This weekend I went to a Model United Nations conference. It wasn’t consistently fun, for explicable and inexplicable reasons, but that’s not what I want to talk about today. I want to talk about an empowering, positive revelation that felt like a fucking burst of light.
As an introspective and socially-awkward person, MUN is definitely out of my element. I needed much persuasion to try a conference last year, and I actually liked it. Not because I’m interested in international relations or winning awards — all that stuff is way too pro for me — but when listening to all the delegates talk in their fancy-speak and act so sharp…I’m just impressed by the sheer nerdiness of it all.
So usually I prefer to recreationally absorb the debate and everyone’s suave professionalism. But, somehow, miraculously, I accidentally led part of a resolution about internally-displaced people in South Sudan. I honestly didn’t know much but people incorrectly concluded that I was competent. What a trick!
One girl misled about my competence was the country of Jordan. I could see her patterned hijab from her seat at the front of the room. She was such a boss. When she addressed the large room, I envied her a little — I’ve always wanted a strong, eloquent voice like hers to replace my shaky and timid one. She also said, with practiced grace and ease, things like “Let me say one thing,” or “Can I say something?” When Yemen inadvertently interrupted a discussion Jordan was having, she politely but firmly asked him, “Could you hold off for a minute?” I remember being surprised and impressed and very aware that I would be too chicken to say that.
Tunisia invited me over to discuss their resolution over on the side of the lecture hall. The aisle between the wall and the chairs was narrow — a nightmare for someone as clumsy and averse to awkward contact as I am. I accidentally bumped into Jordan very ungracefully and un-gently. “I’m sorry,” I squeaked. She simply laughed and touched my arm.
Tunisia, Jordan, Zimbabwe, and I were in one of those tight circles where if one person turns slightly, the ring gets smaller and someone finds themselves slightly separated. This happened when Zimbabwe shifted to let other delegates squeeze through the aisle we were clogging. I was just beginning to realize that there was a gap between me and everyone else when Jordan made a little gasp and grabbed my arm again. She gently swiveled my shoulders so that I was facing the others, reshaping the circle — and once again included.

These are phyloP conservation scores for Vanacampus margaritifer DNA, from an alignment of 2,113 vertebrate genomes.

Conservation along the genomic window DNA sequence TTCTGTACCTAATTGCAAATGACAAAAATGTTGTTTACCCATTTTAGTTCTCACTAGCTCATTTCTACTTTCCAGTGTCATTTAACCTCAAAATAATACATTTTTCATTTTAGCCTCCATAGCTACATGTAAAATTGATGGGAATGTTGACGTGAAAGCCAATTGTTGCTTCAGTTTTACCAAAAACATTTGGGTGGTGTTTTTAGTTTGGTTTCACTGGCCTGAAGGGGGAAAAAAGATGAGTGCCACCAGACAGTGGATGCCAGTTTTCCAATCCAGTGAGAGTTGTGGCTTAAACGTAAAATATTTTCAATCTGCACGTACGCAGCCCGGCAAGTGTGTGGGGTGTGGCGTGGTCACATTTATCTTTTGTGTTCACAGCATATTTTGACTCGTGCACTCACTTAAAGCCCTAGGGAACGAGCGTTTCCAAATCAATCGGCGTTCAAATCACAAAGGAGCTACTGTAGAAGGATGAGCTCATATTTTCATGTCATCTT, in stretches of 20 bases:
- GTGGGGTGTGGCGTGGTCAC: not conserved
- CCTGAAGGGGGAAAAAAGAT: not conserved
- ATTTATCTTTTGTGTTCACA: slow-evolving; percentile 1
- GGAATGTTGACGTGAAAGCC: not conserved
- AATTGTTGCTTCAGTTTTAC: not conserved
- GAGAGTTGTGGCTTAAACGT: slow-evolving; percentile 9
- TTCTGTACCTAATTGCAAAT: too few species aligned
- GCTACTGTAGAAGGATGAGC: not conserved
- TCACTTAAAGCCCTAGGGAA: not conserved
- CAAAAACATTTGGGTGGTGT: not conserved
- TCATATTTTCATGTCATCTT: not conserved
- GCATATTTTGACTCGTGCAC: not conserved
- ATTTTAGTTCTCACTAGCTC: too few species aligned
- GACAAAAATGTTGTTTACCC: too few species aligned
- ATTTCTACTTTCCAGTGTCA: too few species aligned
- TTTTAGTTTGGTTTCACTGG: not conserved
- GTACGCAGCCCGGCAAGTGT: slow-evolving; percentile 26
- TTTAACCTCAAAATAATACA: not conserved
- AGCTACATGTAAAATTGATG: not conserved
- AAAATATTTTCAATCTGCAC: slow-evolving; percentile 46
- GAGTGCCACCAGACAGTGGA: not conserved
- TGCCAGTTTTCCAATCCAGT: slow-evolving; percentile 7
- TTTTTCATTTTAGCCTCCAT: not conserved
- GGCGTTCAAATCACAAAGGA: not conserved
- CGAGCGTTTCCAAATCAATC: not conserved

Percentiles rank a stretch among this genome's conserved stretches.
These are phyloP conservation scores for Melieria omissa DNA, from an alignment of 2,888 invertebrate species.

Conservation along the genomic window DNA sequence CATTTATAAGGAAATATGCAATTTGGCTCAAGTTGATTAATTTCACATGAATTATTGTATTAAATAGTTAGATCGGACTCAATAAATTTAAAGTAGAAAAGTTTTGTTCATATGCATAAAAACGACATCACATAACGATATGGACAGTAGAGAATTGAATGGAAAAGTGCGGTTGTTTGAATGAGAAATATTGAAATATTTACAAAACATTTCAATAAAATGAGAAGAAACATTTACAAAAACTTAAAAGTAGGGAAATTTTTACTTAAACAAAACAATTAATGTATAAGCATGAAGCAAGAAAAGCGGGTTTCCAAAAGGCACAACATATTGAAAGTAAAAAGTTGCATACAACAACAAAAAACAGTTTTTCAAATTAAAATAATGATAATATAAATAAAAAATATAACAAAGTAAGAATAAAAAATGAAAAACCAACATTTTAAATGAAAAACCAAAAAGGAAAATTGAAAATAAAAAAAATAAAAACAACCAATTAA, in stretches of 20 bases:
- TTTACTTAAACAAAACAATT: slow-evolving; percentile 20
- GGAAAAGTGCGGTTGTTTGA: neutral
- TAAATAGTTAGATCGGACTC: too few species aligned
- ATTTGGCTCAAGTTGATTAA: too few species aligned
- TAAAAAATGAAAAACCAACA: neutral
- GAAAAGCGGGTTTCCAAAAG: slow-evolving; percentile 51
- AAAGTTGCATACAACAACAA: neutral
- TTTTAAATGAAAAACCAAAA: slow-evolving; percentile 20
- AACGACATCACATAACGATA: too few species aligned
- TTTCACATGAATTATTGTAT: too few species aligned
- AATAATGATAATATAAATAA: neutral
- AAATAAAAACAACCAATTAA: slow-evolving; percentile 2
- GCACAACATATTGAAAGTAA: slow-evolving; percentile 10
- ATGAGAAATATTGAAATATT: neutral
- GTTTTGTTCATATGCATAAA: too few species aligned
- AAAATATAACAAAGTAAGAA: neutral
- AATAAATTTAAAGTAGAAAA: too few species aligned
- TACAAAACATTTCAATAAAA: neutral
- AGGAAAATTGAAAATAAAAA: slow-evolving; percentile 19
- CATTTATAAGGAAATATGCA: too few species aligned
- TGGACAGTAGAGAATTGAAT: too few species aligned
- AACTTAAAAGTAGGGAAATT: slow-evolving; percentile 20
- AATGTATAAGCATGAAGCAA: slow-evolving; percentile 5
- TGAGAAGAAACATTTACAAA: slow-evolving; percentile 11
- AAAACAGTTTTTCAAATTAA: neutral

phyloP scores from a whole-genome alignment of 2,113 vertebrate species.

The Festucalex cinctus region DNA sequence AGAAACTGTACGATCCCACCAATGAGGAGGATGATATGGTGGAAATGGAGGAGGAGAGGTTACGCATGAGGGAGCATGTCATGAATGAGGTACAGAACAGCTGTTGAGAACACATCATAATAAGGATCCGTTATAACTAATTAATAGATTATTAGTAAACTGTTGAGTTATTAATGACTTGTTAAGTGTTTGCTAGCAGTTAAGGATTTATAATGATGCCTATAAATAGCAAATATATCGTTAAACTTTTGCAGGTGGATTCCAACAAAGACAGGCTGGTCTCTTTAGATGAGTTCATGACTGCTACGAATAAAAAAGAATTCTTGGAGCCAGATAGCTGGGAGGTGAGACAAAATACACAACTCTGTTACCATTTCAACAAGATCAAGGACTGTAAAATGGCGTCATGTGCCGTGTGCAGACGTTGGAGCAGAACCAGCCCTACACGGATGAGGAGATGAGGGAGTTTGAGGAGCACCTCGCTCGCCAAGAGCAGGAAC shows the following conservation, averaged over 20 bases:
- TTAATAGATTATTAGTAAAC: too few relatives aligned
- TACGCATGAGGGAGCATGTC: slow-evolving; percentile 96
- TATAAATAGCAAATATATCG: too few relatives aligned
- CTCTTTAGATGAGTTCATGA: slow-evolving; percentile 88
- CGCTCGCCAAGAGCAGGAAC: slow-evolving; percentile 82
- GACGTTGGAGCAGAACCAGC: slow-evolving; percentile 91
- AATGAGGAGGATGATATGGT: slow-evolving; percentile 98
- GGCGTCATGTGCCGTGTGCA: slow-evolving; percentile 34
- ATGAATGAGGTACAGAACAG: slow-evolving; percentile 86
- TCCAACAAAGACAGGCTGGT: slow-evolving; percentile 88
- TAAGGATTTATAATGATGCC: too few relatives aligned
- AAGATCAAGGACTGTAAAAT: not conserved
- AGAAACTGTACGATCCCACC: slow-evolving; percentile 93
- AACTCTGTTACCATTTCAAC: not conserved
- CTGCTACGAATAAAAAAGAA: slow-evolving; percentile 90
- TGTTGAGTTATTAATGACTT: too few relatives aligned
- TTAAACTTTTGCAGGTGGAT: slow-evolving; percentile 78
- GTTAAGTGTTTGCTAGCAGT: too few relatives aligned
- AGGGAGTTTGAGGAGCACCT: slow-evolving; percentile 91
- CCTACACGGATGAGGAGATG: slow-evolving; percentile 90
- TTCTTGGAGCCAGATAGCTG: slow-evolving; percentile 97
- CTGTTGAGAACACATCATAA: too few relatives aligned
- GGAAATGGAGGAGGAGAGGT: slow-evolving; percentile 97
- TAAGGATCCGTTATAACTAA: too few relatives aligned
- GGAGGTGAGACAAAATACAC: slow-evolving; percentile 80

It’s such a small thing, such a minor, minor thing. But honestly, I’ve heard the phrase “lean in” so many times, but I could not conceptualize what that meant until she did that. Suddenly I was leaning in for real, and the abstract idea crystallized. I know I’m being overdramatic but it actually felt like the hand of God had warmly guided me and said, “This is how you become awesome.” I am FLOORED at how simple it is, yet I didn’t even know!
With that one gesture, I quickly decided that I want to be just like Jordan. Not only because she carves out room for her presence and emphasizes it, but also because she helps other girls do the same. I can hardly think of a better mission for life, at the moment.
I think too much of my life has consisted of me eyeing the gap between me and others and wondering what to do with it. I stress and fret about the disconnections, when all I have to do, apparently, is adjust to the dynamic, claim my time and space, and push back my shoulders.